## Extra Summer Laboratory of triangles

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• Friends of Hyacinthos: Four problems are offered  in  http://personal.us.es/rbarroso/trianguloscabri/ One of the inradius and circumradius, of Vcente Vicario
Message 1 of 10 , Jun 30, 2010
Friends of Hyacinthos:

Four problems are offered

in

http://personal.us.es/rbarroso/trianguloscabri/

another on the
equilateral, proposed for Ricard Peiró

and two of Paul Halmos
Greetings from
Sevilla

Ricardo
Barroso

[Non-text portions of this message have been removed]
• Dear Hauke, Barry and Jean-Pierre! ... I don t agree with you. Your circles are member of the pencil with Poncelet points (circles with radius 0) A and the
Message 2 of 10 , Jul 2, 2010
Dear Hauke, Barry and Jean-Pierre!

> Some computation shows that for any circle that meets the 2 sides AB and AC harmonically, its center lies on the perpendicular bisector of BC.

I don't agree with you. Your circles are member of the pencil with Poncelet points (circles with radius 0) A and the projection of A upon BC.

The conic meets AB harmonically iff A lyes on the polar of B. Thus triangle ABC is autopolar wrt Hauke's conic. But in this case all six common points of this conic and the sidelines can't be real.

Sincerely Alexey

[Non-text portions of this message have been removed]
• ... I finally realized that I used an incorrect formula for harmonic conjugates, namely (BP/PC)*(BQ/QC)=-1, instead of the correct (BP/PC)/(BQ/QC)=-1 when P,Q
Message 3 of 10 , Jul 2, 2010
> From: jpehrmfr <jean-pierre.ehrmann@...>
>
> Dear Barry
> [Barry Wolk]
> > Some computation shows that for any circle that meets
> the 2 sides AB and AC harmonically, its center lies on the
> perpendicular bisector of BC.
>
> I don't agree with you. Your circles are member of the
> pencil with Poncelet points (circles with radius 0) A and
> the projection of A upon BC.
> Friendly. Jean-Pierre

I finally realized that I used an incorrect formula for harmonic conjugates, namely (BP/PC)*(BQ/QC)=-1, instead of the correct (BP/PC)/(BQ/QC)=-1 when P,Q are harmonic conjugates wrt B,C. So my results apply to this strange kind of "conjugates," but not to harmonics.
--
Barry Wolk
• Dear Hyacinthians, Finally catching up on my mail. At the risk of having missed part of the discussion, I only partially agree with Alexey (if I understand him
Message 4 of 10 , Jul 19, 2010
Dear Hyacinthians,

Finally catching up on my mail. At the risk of having missed part of the
discussion, I only partially agree with Alexey (if I understand him
correctly). Using his observation that ABC is autopolar with respect to
Hauke's conic, it is a straightforward exercise in barycentric calculus
to show that any circle with the property that Hauke is looking for
always has its center at the orthocenter of ABC. Also, with a little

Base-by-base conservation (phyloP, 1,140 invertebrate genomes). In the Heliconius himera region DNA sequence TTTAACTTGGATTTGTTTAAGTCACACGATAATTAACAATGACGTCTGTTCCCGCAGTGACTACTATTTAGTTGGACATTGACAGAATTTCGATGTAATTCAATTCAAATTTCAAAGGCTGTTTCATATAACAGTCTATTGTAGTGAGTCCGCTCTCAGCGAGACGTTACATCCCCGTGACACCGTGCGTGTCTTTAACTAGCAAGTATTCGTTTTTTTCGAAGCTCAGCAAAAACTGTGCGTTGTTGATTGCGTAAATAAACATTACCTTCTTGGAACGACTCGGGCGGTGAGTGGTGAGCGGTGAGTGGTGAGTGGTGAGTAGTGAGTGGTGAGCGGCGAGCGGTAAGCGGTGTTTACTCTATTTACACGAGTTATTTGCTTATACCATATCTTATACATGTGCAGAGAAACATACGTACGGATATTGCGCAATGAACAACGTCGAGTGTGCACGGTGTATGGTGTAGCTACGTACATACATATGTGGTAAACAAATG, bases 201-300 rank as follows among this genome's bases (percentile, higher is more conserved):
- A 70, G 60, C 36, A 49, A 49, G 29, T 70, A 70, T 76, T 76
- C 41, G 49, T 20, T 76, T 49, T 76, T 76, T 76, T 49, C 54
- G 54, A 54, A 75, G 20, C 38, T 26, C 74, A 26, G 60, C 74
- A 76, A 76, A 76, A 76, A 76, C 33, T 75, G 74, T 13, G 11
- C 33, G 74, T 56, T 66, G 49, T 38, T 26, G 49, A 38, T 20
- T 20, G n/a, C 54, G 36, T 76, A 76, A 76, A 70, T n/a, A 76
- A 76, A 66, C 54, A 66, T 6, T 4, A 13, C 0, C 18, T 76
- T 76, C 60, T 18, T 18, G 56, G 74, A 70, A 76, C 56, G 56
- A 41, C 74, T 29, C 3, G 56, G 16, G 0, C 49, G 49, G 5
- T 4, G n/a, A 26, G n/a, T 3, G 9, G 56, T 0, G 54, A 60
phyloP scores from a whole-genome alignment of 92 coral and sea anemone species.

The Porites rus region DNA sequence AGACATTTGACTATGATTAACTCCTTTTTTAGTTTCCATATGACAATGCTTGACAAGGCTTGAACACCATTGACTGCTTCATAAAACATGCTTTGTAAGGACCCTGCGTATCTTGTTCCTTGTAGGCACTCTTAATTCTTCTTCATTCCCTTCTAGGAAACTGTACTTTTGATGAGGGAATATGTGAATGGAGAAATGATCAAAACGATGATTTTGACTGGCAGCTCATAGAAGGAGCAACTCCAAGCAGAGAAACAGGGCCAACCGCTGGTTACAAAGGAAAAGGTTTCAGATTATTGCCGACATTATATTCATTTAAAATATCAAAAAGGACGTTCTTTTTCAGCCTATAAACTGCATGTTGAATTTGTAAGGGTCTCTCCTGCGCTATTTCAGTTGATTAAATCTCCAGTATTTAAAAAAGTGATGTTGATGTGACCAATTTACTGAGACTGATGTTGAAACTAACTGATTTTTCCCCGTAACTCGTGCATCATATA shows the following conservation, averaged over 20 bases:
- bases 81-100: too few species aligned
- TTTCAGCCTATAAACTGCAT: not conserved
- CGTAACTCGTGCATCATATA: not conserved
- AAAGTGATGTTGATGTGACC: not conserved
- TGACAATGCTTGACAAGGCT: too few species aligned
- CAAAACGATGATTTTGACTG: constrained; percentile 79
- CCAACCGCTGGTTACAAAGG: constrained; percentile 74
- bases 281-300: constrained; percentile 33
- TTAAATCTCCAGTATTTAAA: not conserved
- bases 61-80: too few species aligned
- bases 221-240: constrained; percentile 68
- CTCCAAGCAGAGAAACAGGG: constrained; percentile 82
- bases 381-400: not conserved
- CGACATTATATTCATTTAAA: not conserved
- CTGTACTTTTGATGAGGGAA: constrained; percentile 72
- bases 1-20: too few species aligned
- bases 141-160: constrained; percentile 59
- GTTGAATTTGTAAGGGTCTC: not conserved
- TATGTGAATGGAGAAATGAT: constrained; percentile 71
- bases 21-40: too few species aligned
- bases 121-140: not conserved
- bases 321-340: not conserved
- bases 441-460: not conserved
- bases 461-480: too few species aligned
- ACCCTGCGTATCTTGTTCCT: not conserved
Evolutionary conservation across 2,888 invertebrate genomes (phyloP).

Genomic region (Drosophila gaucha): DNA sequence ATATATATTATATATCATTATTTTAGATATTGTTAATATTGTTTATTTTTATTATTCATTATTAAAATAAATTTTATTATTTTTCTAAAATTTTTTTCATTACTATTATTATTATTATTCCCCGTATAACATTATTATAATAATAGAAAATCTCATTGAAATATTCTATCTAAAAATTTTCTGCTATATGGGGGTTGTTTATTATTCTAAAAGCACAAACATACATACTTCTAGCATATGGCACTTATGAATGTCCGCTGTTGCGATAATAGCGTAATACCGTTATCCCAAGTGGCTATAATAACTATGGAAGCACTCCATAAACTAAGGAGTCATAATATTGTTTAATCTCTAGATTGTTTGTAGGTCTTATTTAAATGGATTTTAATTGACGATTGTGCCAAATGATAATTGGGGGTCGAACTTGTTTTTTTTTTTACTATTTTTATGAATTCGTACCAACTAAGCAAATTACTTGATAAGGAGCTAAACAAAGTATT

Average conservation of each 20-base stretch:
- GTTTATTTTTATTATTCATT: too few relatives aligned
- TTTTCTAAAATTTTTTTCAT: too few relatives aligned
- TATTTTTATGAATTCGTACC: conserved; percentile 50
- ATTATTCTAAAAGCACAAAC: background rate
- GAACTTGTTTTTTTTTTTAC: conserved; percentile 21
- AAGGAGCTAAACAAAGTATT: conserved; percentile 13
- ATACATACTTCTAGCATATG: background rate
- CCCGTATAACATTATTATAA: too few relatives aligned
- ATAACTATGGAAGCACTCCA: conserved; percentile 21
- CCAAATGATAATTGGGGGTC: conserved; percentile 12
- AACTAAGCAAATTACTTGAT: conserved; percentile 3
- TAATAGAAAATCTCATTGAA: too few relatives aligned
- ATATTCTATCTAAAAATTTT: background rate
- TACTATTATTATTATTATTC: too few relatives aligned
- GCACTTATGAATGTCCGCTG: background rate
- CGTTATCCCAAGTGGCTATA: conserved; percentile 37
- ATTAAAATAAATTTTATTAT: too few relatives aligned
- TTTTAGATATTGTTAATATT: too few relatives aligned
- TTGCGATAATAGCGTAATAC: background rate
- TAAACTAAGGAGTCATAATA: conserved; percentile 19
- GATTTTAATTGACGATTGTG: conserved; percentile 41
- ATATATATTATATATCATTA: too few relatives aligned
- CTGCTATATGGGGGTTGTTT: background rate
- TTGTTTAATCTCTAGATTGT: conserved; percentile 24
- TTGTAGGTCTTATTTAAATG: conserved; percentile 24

more work it can be shown that the radius of such a circle has to be
equal to 2*R*sqrt(-cos(aA)cos(aB)cos(aC)), with R the radius of the
circumcircle of ABC and aA, aB, aC the angles at A, B, C. It follows
that there is no such (real) circle for acute triangles and exactly one
for obtuse triangles.

Eisso

On 7/2/10 3:42 AM, Alexey Zaslavsky wrote:
>
> Dear Hauke, Barry and Jean-Pierre!
>
> > Some computation shows that for any circle that meets the 2 sides AB
> and AC harmonically, its center lies on the perpendicular bisector of BC.
>
> I don't agree with you. Your circles are member of the pencil with
> Poncelet points (circles with radius 0) A and the projection of A upon BC.
>
> The conic meets AB harmonically iff A lyes on the polar of B. Thus
> triangle ABC is autopolar wrt Hauke's conic. But in this case all six
> common points of this conic and the sidelines can't be real.
>
> Sincerely Alexey
>
>

--

========================================
Eisso J. Atzema, Ph.D.
Department of Mathematics& Statistics
University of Maine
Orono, ME 04469
Tel.: (207) 581-3928 (office)
(207) 866-3871 (home)
Fax.: (207) 581-3902
E-mail: atzema@...
========================================

[Non-text portions of this message have been removed]
• I just remember the Faure theorem. A triangle ABC is autopolar wrt the conic Gamma iff the ABC-circumcircle is orthogonal to the orthoptic circle of Gamma.
Message 5 of 10 , Jul 29, 2010
I just remember the Faure theorem.
A triangle ABC is autopolar wrt the conic Gamma iff the ABC-circumcircle is
orthogonal to the orthoptic circle of Gamma.
Friendly
Francois

On Fri, Jul 2, 2010 at 8:15 PM, Barry Wolk <wolkbarry@...> wrote:

>
>
> >
>
> >
> > Dear Barry
> > [Barry Wolk]
> > > Some computation shows that for any circle that meets
> > the 2 sides AB and AC harmonically, its center lies on the
> > perpendicular bisector of BC.
> >
> > I don't agree with you. Your circles are member of the
> > pencil with Poncelet points (circles with radius 0) A and
> > the projection of A upon BC.
> > Friendly. Jean-Pierre
>
> I finally realized that I used an incorrect formula for harmonic
> conjugates, namely (BP/PC)*(BQ/QC)=-1, instead of the correct
> (BP/PC)/(BQ/QC)=-1 when P,Q are harmonic conjugates wrt B,C. So my results
> apply to this strange kind of "conjugates," but not to harmonics.
> --
> Barry Wolk
>
>
>

[Non-text portions of this message have been removed]
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